Cold Weather Danger
Apple Valley Veterinarians is pleased to offer another guest blog by Jessica Brody. Her interest in presenting well researched and useful information from a layman’ point of view is very much appreciated. We hope our readers enjoy her work as much as we do!
Cold Weather Isn’t Just Dangerous For Your Health, Your Pup is Vulnerable Too
The winter season brings with it, for most regions, frigid temperatures that put our health at risk. Too often we think that our dog’s fur coats are enough to keep them safe from any winter harm, but that’s not always true. As responsible owners, we should take steps to make sure our dog remains healthy even when the temperatures go below freezing.
Check with the Vet
As the Pet Health Network advises, take your dog in for a checkup before the coldest of the cold season arrives. Particularly for animals with known medical conditions, this can help provide info that may alleviate symptoms brought on by cold weather. Dogs Naturally Magazine adds that our canines can be vulnerable to the same winter-related illnesses and ailments that humans are: hypothermia, frostbite, pneumonia, etc. Again, that fur is not a catch-all for the damage that winter does to our immunities.
See if your local veterinarian has any special recommendations as far as medications, nutraceuticals, or other precautions that could help your dog stay healthy and happy throughout the winter season. In particular, ask them about special measures you can take to help prevent your pup from catching nasty illnesses such as CIRD, Canine Respiratory Disease Complex, and, less commonly, H3N2 and H3N8 (aka dog flu.)
Know Your Dog
Each dog is different. Some were bred to bear the winters of Siberia and can pull a sled for miles-on-miles in the bitterest of conditions. Other breeds have thin layers that barely qualify as fur. Consequently, each breed is going to have different susceptibilities to winter-related illness.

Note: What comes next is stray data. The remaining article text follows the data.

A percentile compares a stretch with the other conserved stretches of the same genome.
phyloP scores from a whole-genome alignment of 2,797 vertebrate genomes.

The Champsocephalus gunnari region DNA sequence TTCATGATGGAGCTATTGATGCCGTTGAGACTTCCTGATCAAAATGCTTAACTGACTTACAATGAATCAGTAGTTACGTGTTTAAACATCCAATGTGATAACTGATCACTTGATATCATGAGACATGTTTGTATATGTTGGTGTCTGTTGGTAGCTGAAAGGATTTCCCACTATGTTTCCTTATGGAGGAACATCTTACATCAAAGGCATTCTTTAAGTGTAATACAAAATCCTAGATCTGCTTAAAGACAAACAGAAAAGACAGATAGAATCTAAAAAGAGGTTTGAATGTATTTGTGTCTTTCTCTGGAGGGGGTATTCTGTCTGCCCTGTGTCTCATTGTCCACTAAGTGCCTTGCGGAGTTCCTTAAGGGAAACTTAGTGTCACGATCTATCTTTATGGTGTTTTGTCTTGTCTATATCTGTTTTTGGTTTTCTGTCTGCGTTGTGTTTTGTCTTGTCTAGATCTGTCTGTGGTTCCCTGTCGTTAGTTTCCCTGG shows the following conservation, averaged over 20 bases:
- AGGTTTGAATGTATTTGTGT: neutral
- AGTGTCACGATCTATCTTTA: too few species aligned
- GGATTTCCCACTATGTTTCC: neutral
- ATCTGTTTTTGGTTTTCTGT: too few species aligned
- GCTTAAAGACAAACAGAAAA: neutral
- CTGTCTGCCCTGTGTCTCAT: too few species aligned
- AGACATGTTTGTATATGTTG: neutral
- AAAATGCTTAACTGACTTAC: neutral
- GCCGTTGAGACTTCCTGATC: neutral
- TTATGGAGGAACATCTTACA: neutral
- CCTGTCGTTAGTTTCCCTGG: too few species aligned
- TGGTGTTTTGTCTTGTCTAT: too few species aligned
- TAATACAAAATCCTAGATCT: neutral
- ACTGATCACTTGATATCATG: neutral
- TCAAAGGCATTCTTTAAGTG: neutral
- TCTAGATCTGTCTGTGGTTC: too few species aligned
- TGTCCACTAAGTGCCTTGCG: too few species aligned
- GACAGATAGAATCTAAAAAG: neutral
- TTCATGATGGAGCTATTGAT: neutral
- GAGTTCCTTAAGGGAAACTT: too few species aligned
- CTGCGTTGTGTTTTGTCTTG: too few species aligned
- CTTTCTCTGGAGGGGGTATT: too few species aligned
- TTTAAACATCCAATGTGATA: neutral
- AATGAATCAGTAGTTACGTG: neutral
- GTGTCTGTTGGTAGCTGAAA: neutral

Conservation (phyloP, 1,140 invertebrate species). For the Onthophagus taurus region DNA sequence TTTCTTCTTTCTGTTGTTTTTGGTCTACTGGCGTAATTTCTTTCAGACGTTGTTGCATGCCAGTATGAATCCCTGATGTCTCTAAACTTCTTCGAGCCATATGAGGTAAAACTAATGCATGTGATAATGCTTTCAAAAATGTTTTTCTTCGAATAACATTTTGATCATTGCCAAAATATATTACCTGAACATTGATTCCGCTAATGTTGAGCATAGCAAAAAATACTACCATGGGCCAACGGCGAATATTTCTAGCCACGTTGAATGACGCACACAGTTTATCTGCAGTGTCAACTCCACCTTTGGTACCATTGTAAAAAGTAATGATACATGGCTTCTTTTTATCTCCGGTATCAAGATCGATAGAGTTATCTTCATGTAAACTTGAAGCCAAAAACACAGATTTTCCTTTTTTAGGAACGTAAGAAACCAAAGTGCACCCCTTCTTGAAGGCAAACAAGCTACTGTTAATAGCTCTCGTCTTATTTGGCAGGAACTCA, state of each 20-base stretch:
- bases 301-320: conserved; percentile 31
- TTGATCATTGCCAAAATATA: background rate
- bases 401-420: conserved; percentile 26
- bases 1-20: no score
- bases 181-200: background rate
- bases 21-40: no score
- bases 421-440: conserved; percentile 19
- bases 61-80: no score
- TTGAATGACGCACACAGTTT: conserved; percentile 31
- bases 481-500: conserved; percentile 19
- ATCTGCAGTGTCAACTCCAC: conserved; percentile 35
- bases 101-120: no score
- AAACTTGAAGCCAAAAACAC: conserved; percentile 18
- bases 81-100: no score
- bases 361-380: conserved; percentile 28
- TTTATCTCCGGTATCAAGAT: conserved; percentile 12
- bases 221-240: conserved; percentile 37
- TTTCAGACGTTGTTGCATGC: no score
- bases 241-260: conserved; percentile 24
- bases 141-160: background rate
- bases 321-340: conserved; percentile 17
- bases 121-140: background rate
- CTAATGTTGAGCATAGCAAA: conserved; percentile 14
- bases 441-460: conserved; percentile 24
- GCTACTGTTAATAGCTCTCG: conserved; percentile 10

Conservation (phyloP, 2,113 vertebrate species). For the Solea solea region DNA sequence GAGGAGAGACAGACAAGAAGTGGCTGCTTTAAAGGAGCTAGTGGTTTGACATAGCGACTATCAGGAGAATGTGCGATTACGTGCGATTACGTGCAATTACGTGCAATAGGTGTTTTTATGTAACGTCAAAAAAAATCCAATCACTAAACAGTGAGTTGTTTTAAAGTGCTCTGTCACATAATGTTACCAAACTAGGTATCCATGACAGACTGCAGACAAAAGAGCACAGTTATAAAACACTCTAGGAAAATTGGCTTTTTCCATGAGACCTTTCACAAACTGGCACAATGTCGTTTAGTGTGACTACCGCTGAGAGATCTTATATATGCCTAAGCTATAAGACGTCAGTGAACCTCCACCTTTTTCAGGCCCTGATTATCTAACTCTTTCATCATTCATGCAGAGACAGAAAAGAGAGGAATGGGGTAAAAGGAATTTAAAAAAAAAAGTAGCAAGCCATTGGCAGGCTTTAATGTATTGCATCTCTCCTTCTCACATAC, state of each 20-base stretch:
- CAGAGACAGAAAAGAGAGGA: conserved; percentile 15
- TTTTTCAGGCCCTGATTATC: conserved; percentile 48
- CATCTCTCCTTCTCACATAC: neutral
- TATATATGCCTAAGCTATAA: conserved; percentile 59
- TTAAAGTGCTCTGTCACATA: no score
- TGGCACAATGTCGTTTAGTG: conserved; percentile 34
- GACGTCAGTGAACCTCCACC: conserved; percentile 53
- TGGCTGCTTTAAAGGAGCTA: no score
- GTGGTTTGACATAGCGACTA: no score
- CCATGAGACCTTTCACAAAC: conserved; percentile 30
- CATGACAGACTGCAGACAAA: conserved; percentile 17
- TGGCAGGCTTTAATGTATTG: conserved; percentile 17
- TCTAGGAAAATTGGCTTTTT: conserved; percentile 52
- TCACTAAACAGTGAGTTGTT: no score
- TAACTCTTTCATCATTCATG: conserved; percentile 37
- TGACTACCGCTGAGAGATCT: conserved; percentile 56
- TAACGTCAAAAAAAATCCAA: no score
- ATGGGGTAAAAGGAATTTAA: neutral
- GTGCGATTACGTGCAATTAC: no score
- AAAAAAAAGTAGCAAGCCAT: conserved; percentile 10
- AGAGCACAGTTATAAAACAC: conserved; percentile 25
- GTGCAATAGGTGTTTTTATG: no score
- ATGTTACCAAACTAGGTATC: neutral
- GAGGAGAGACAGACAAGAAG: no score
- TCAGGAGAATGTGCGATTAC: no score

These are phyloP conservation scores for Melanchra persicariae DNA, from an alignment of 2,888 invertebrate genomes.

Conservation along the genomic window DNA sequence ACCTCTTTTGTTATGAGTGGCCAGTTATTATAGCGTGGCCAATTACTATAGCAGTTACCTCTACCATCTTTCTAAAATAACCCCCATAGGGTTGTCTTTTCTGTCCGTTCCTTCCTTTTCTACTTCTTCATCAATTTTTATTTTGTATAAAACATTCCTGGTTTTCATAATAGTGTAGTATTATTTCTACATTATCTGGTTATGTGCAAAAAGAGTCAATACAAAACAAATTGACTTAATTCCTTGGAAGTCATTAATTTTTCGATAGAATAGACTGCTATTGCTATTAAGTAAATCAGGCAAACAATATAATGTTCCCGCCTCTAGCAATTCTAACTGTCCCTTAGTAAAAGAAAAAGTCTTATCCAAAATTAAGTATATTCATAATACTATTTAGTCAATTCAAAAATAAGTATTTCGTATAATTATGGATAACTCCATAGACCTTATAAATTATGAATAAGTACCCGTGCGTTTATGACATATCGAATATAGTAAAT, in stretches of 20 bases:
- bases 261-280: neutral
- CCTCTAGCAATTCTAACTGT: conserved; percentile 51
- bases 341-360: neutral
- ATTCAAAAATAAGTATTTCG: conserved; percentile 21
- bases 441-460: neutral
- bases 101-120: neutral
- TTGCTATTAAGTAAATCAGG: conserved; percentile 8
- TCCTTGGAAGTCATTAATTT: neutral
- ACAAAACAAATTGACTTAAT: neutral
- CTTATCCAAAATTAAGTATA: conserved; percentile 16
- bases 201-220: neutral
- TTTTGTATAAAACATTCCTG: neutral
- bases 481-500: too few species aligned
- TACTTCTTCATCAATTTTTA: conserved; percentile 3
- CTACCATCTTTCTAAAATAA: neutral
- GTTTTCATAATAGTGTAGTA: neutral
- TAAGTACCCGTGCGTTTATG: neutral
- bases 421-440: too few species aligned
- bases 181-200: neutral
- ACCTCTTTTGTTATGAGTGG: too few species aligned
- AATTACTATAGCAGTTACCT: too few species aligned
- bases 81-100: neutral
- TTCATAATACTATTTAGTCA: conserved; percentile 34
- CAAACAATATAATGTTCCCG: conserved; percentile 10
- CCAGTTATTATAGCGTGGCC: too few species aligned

The American Veterinary Medical Association points out that short-haired, elderly, and arthritic dogs should be taken on only limited walks, and should be treated to as much indoor exercise as possible to limit their exposure.
Play is Great, But Dry Play is Even Better
Dogs are bound to need to get outside at some point. For those in the north, this may inevitably mean exposure to snow. While the protective undercoat of Siberian Huskies or Saint Bernards keeps moisture away from the skin, a Boston Terrier immersed in melting snow might see its chances of getting sick skyrocket. Even for cold weather dogs, moisture from snow packed between foot pads can lead to painful dermatologic problems.
Dr. Deborah C. Mandell told NPR that bunnies who were exposed to the cold experienced gastrointestinal stasis. Dogs may not be immune to this either. Leaving dogs in cold spaces for long periods of time – such as basements – at the very least is uncomfortable and for some dogs can be as dangerous as letting them run around with ice-cold water sopping from their fur. It’s important to keep dogs near you, by the furnace or fireplace, unless they show you they prefer the cooler areas. This is one of the best ways to ensure they stay healthy, despite the surrounding frigidity.
With increased indoor time, your dog may explore spots he doesn’t normally explore to keep himself occupied. It would be best to dog-proof every inch of your home to ensure his indoor safety, with or without your watchful eye.
We love our dogs, and for many of us, it is difficult to imagine life without them around. As long as we are willing to do what is necessary in order to protect them from the winter elements, we can look forward to many more winters spent cuddling our furry best friend. Depending on the breed, age, and other characteristics of your dog, act accordingly. But, without exception, take your dog to the vet before the winter comes, just to be safe.